Turn Off the Lights

She longs for the refuge of dark interiors.
The Tiffany lamps and plush burgundy
of city bars, torn between Aqua Velva
and a Dirty Martini. In the gloom, eyes
gleam and lies bloom unseen on dry lips.
Dimly lit, anyone will be someone.

She dreams of peering through the gap
in the chintz curtains as his family coils,
roils in the blue flicker of a widescreen.
He sips tea from a cracked mug, The Best
Dad in the World embossed in faded gold.
Dimly lit, anyone will be someone.

She imagines the marine glow of their bed
-room, matching furniture and fluffy robes.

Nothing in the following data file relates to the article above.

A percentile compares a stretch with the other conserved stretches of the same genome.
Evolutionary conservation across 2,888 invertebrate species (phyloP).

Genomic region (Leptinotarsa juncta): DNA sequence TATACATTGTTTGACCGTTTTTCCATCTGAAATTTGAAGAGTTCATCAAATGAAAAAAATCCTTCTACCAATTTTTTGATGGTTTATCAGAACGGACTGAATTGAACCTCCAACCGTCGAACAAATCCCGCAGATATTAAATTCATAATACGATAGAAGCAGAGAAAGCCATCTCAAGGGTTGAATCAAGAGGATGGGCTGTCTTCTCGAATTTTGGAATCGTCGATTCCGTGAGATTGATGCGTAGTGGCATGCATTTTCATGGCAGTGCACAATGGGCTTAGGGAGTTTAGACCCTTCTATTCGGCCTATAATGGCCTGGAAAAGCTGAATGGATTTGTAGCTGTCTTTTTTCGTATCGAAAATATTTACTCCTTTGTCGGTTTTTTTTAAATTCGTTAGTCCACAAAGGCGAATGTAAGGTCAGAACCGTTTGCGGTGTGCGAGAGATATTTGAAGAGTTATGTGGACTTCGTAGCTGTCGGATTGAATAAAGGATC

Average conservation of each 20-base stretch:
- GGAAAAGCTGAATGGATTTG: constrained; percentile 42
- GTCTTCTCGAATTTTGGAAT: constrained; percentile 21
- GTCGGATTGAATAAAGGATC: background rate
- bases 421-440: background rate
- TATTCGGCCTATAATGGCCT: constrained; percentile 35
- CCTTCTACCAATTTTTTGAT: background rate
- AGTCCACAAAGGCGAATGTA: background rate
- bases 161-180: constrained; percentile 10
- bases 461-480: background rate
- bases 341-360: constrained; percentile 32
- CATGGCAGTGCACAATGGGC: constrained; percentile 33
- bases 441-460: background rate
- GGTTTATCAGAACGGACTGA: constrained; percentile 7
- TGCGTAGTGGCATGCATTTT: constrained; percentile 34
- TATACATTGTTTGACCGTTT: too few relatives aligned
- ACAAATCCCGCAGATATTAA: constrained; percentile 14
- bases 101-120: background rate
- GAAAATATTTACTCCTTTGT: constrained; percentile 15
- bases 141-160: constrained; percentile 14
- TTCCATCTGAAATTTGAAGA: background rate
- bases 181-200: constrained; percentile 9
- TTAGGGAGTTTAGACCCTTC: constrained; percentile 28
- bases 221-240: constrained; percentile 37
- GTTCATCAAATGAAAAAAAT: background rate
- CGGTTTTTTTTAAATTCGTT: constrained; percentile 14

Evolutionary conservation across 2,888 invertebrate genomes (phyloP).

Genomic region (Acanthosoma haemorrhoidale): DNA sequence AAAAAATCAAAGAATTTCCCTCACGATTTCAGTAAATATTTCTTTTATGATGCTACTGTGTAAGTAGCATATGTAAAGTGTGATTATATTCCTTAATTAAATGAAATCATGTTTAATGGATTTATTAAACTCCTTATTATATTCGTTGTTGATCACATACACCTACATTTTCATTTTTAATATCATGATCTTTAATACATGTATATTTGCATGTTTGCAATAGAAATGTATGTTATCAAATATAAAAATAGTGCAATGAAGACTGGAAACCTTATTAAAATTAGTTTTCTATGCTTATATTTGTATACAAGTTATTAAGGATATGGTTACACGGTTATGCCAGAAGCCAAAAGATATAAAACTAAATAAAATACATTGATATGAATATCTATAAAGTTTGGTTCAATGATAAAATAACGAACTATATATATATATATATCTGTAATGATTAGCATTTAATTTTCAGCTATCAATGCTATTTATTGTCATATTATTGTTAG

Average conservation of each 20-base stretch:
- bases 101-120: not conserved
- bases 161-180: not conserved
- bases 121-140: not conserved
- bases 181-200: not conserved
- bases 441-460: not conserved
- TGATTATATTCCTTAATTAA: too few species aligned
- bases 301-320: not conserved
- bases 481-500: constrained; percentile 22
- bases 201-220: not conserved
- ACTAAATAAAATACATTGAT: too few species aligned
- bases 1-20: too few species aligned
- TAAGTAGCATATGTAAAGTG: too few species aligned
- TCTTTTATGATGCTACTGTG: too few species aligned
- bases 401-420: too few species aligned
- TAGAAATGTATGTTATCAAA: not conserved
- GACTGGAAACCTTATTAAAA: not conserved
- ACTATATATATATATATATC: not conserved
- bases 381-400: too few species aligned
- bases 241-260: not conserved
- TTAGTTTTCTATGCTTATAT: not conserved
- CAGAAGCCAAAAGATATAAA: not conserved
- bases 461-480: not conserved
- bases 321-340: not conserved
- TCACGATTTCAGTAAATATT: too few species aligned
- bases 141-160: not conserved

The green drapes smother the rumble
of traffic on Harbour Road. Newborn
light pales his face when he smiles.
Dimly lit, anyone will be someone.

She craves the murk of musty hotel rooms.
A silk scarf cast over a single lamp, sheets
and limbs tangled, the acrid taste of him
on her lips. His sleeping foot dangles,
sock still on and she sees a hole in the sole.
Dimly lit, anyone will be someone.

She recalls the tobacco heat of his BMW,
leather beneath her thighs. The dashboard
flickers like broken glass. Fireflies swirl
in the beam of headlights. Morse code.
His face turns away when he speaks.
Dimly lit, anyone will be someone.

She longs for dark interiors, not this naked
white room. Fluorescent light beats down
and she shrivels under their weight like a moth
who finally made it to the moon. She’s waiting.
She’s been here so long, she forgets why.
Brightly lit, someone will become no one.

Image by the author